Although a significant volume of undiscovered, technically recoverable oil and natural gas resources is added in the OCS access case, conversion of those resources to production would require both time and money. In addition, the average field size in the Pacific and Atlantic regions tends to be smaller than the average in the Gulf of Mexico, implying that a significant portion of the additional resource would not be economically attractive to develop at the reference case prices. [Emphasis added — mdc]
Here is Figure 20 from the report, showing the impact on lower-48 production in the baseline and the alternative.
Figure 20 from Annual Energy Outlook related analyses (June 2007).
What exactly is “insignificant”? One can get an idea by doing a back of an envelope calculation. The 3% increase by 2030 cited by the 2007 Annual Energy Outlook analysis works out to 0.163 millon barrels per day (mbpd) incremental production. Projected world output of conventional oil in 2030 is 99.30 mbpd. This means access to the OCS would result in a 0.164% increase in output.
Let’s appeal to a supply-demand framework, assuming log-linearity:
qs = a1 + a2ps + a3X
qd = b1 + b2pd + b3Z
Where q is log quantity, p is log price, X and Z are other shift variables, assumed to be exogenously determined. ai and bi are parameters, a2 > 0 and b2 < 0. Z could be income, for instance.
Solving the simultaneous system of equations for the equilibrium price leads to:
p = (a1-b1)/(b2-a2) + (a3X-b3Z)/(b2-a2)
Taking the total differential and holding constant the shift variables X and Z leads to the following expression:
Δp = (Δa1–Δb1)/ (b2-a2)
Substituting in some parameter values, taking Δa1 as the percentage increase in supply, namely 0.164% (0.00164), and setting the price elasticity of demand equal to -0.4, and and price elasticity of supply to 0.3 (Perloff and Whaples has cited these figures; plausible alternative parameter values would not alter the results in a qualitative fashion) yields the following: The resulting change from baseline in 2030 is -0.00234 (-0.23%). Taking the AEO 2008 baseline estimate of 70.45 2006$/barrel in 2030, the implied reduction in price is 0.165 2006$.
Now let’s conduct some sensitivity analyses/robustness checks.
There have been some assertions that driving down prices in the future will have an impact today (see e.g., EconLog). Since petroleum is durable, there is no doubt that this must be true; the question, as always, revolves around the quantitative magnitudes. Take the 2030 impact on today; one can calculate the present value of the innovation: (1+r)22. Take r = .027 (which is the average ten year constant maturity yield minus the lagged one year inflation rate over the 1976-2008 period), one finds that the 0.165 2006$ decline in 2030 results in a 0.106 2006$ decrease today.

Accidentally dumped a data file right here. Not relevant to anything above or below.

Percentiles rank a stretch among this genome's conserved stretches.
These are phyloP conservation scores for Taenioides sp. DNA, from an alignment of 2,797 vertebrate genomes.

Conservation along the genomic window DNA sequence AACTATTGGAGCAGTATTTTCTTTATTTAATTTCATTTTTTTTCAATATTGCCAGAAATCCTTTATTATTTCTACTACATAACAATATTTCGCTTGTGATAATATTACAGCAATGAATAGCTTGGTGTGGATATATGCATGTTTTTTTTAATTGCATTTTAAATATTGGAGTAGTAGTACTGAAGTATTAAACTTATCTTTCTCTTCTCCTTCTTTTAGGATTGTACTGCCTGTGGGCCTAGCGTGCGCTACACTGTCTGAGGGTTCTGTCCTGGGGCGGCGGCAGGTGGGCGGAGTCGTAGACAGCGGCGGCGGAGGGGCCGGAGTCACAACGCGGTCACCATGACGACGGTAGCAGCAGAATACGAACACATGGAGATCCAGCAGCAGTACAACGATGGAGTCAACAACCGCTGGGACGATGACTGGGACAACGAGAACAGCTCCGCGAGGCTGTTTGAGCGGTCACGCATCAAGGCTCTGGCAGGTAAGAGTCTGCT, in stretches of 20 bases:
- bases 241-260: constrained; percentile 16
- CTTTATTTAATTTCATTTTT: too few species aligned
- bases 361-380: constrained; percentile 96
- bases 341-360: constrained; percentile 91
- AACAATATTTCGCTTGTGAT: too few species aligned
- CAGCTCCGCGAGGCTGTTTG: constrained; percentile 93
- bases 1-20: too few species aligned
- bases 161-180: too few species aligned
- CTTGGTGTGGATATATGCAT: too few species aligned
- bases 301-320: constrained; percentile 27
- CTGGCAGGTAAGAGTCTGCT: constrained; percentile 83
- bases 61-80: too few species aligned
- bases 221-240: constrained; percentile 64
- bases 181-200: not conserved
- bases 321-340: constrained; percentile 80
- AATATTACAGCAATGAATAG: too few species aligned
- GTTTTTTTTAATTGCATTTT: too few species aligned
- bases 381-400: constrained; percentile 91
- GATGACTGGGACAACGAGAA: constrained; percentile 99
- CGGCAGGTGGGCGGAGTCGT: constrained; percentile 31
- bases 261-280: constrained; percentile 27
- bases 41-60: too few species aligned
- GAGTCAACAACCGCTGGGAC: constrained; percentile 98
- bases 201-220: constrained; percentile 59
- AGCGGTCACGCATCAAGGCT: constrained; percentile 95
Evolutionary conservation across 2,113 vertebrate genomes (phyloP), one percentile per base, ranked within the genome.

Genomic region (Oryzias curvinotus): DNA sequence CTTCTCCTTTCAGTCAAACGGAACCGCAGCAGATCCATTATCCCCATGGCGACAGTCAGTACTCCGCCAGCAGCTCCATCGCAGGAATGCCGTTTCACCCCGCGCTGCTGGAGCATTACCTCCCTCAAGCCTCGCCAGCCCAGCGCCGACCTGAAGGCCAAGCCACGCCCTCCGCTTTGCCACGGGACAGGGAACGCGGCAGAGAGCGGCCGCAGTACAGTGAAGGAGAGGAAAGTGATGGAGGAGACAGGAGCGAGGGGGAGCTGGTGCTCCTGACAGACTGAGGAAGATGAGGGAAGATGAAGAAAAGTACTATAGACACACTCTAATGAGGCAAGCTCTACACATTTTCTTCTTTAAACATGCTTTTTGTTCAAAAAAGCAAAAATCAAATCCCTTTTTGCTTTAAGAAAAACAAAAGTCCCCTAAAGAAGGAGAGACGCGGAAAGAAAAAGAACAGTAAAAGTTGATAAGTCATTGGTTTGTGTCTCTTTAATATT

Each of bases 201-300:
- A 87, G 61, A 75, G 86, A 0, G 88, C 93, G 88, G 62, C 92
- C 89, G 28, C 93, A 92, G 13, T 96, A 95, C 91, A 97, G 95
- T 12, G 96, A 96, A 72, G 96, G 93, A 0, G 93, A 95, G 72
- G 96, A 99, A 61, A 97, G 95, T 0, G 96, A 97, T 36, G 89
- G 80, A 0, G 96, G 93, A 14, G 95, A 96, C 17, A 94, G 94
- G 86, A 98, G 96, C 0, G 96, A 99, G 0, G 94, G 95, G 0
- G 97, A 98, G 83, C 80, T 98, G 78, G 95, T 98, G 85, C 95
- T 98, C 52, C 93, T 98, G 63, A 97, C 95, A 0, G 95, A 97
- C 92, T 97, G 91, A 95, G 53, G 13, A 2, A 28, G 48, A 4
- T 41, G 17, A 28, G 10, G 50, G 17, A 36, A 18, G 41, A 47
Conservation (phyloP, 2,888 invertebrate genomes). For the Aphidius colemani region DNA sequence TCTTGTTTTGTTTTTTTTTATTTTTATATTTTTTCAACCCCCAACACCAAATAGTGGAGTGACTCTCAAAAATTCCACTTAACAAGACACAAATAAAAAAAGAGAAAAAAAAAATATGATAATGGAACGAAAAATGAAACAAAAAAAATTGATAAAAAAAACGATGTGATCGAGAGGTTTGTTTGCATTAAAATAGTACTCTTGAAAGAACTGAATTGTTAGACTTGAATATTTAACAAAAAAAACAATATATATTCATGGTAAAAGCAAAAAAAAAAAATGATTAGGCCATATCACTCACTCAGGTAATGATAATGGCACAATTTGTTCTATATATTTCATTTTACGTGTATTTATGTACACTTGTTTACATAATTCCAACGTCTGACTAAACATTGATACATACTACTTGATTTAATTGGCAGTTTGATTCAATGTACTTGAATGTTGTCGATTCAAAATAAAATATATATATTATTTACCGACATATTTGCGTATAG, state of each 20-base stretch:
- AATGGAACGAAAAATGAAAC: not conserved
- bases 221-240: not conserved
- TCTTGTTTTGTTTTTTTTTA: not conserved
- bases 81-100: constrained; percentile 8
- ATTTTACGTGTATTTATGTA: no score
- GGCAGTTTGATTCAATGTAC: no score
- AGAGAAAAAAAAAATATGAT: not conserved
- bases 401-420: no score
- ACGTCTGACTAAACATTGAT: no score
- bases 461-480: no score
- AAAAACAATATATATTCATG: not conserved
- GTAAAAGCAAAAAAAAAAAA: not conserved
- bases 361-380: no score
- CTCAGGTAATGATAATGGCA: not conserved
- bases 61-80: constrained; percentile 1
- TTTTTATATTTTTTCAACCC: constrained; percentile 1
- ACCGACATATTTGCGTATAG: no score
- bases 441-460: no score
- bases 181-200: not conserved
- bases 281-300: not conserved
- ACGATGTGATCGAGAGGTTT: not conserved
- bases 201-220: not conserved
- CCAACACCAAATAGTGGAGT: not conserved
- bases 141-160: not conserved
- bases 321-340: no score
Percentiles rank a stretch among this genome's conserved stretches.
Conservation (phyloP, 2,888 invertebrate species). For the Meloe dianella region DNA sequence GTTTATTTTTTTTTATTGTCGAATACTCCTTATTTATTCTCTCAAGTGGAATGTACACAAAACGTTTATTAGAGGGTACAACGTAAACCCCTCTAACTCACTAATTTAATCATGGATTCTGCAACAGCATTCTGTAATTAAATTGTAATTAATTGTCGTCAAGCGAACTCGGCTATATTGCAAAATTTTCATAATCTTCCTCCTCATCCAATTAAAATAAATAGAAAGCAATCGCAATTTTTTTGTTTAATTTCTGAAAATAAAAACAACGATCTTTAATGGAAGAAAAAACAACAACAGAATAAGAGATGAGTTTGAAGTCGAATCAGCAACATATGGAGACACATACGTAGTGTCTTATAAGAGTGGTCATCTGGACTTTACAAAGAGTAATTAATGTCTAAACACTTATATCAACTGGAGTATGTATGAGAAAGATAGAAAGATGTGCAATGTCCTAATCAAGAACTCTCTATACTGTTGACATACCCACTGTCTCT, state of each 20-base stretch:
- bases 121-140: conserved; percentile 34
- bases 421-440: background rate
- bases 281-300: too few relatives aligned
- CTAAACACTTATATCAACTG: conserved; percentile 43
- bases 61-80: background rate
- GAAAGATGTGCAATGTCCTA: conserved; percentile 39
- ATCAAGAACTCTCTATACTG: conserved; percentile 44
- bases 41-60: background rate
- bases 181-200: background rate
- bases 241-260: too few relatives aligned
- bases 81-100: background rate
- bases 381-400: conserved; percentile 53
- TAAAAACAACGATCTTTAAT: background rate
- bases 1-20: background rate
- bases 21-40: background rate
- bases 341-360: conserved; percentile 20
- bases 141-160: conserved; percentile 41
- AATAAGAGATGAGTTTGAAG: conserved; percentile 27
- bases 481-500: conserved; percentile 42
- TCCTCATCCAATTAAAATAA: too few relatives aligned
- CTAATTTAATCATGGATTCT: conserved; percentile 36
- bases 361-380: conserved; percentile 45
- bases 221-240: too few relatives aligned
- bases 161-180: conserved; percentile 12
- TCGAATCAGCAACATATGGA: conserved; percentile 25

Alternative Estimates of Reserves
As pointed out in several venues , there is some debate over the amount of technically recoverable oil in the OCS that currently not accessible; the CS Monitor editorial argues that there’s been a big revision in estimation technologies. That may be, but here is a quote from the February 2006 report to Congress from the MMS of the Department of Interior (page xii):
Many proponents of domestic energy security consider gaining increased access to Federal resources to be one of the biggest challenges. Part or all of nine OCS planning areas, which include waters off 20 coastal states, have been subject to longstanding leasing moratoria enacted annually as part of the Interior and related agencies appropriations legislation, or are withdrawn from leasing until after June 30, 2012, as the result of presidential withdrawal (under section 12 of the OCSLA). Some of these areas contain large amounts of technically recoverable oil and natural gas resources. The MMS estimates that conventional oil and gas resources (i.e., UTRR) in OCS areas currently off limits to leasing and development total 19.1 Bbo and 83.9 Tcfg (mean estimates). There remains today, considerable uncertainty concerning the resource potential of many of these OCS areas. The availability of additional modern G&G data could reduce this uncertainty. It is instructive to note that perceptions concerning the resource potential of the Central, Western and portions of the Eastern GOM, areas experiencing robust levels of exploration and production effort, have continued to evolve for the better over the years. Critical to the changing perception is the fact that the MMS has acquired approximately 1.75 million line-miles of two-dimensional (2-D) common depth point (CDP) seismic data and nearly 300,000 square miles of 3-D seismic data. However, the additional G&G data and information that become available to assessors between assessments is frequently mixed in terms of having a positive or negative effect on the perception of the overall hydrocarbon potential of the OCS.
This implies that the EIA’s base assumptions do not appear unreasonable, on the face of it.
The calculations rely upon long run elasticities, and a constant elasticity along the curves (Note: linear demand and supply curves do not exhibit constant elasticities.) If the supply curve in log-price/log-quantity space was still backward L-shaped, and the supply enhancement occurred with demand intersecting along the near-vertical portion, then the price change would be larger.